But never forgive to life and enjoy every day. Because life is happing while you ate making plans.
      Just keep up the good work

  2. Glenn

    Hi Pollie,

    This question is regularly on my mind. Dividend investing keeps me confident that I will reach financial independence at a certain point in time. I would love to stop working at 55, right now I’m almost 36 years old. So I have some time left for compounding to do it’s work.

    I invest and save by the following principles:
    – save as much as you can
    – invest as much as you can, immediately. The money you invest right now will have the biggest compounding effect
    – don’t make additional payments to lower your mortgage. Invest, invest, invest in these eary years.
    – also invest in a handful of companies which don’t pay any dividends (yet) such as BRK, AMZN, GOOG, etc.

    1. Pollie Post author

      Hi Glenn,
      Thanks for stopping by and taking the time to write a comment.
      What a great principles to follow and if you keep follow these principles you will do good. And I agree that some not dividend paying stocks can be a great addition to your portfolio.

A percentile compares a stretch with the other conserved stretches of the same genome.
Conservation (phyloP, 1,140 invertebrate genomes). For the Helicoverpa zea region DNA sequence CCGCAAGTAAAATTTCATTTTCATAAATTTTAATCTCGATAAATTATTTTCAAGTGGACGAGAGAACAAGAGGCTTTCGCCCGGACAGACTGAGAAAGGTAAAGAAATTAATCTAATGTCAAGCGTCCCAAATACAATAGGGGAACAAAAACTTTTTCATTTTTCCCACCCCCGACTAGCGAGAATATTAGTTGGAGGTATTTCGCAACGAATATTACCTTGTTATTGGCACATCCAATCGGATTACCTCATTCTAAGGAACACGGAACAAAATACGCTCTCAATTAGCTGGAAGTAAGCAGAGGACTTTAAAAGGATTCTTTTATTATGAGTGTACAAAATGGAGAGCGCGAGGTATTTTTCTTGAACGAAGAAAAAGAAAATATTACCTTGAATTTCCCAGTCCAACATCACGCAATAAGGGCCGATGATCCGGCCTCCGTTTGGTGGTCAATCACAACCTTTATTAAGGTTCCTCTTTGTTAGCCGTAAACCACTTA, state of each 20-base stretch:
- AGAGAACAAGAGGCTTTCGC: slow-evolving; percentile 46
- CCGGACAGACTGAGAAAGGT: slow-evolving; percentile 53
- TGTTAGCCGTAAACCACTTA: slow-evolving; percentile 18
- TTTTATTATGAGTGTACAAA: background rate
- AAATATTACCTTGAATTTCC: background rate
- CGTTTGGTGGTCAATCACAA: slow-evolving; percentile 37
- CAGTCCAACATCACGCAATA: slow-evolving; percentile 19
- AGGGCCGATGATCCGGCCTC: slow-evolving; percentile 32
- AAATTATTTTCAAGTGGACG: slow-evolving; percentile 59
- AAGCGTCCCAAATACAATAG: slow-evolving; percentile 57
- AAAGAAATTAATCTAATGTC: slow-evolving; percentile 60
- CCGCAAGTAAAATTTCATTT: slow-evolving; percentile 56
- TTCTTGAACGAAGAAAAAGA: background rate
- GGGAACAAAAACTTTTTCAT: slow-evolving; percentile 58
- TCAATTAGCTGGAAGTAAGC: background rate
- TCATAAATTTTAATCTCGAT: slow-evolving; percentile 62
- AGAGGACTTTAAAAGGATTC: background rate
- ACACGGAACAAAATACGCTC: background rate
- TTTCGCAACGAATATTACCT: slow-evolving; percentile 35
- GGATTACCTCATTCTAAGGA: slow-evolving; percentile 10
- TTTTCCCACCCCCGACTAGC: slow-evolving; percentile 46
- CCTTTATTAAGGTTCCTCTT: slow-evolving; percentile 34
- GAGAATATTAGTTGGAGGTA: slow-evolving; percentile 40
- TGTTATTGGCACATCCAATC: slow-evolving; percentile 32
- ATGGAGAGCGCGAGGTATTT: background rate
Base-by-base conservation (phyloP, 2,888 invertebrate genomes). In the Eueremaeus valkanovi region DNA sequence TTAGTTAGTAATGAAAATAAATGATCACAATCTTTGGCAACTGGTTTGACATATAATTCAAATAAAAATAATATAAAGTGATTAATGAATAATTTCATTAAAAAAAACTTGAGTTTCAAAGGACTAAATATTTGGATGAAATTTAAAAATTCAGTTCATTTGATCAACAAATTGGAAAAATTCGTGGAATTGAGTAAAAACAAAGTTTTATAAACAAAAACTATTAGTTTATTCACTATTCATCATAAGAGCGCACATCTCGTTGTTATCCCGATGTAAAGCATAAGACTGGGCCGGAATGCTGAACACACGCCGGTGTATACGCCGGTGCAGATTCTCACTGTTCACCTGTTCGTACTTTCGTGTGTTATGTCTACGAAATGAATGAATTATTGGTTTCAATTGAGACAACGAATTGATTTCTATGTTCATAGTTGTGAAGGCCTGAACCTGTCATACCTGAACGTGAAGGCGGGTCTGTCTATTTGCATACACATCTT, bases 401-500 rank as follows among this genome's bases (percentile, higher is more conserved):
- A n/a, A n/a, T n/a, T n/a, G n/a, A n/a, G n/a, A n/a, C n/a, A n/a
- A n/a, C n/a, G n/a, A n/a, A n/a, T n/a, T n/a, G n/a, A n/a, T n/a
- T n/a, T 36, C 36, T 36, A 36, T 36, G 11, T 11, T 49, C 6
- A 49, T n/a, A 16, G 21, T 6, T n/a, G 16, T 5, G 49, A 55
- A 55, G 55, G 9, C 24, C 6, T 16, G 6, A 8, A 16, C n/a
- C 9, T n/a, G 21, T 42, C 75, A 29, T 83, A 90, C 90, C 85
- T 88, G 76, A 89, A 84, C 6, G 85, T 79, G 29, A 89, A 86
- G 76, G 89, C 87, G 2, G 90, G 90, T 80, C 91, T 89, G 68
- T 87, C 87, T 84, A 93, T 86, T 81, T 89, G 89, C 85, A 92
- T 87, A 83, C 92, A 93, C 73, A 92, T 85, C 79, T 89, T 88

3. Mr. Robot

    Interesting calculation Pollie! I haven’t calculated anything yet but my goal would be full optional retirement at 55. Which gives me another 20 years to build my empire 🙂

    I’m not in any position to give you any advice Pollie, you’re doing great!

  4. Abhijit

    I would be interested to know if you calculated how much you lost to brokerage : due to getting dividends and then buying stocks again and paying brokerage.

    For my financial independence i am mostly buying ETFs (S&P 500 ) and just recently I moved from a dividend paying ETF to an accumulating ETF which reinvests the dividend automatically.

    These brokerage charges are the only reason I am not so very pro dividends. Maybe the difference is not much ( I admit i did not do any calculations myself but somehow I am very averse to paying to brokerages 🙂

    1. Pollie Post author

      Hi Abhijit,
      I don’t have to pay fees for receiving dividends. And I also don’t pay fees for dripping.
      For reinvesting normal dividend of Dutch stocks I pay 1%
      The fees for a normal buy are €1 +0.15%
      And by every buy I do, my fees are below the 1%
      So yes I do pay some fees, but I will keep them low 😀

      1. Pollie Post author

        And remember: you also pay fees with etfs, even if they reinvest the dividends them self. Only you don’t see them because they are incorporated in the share price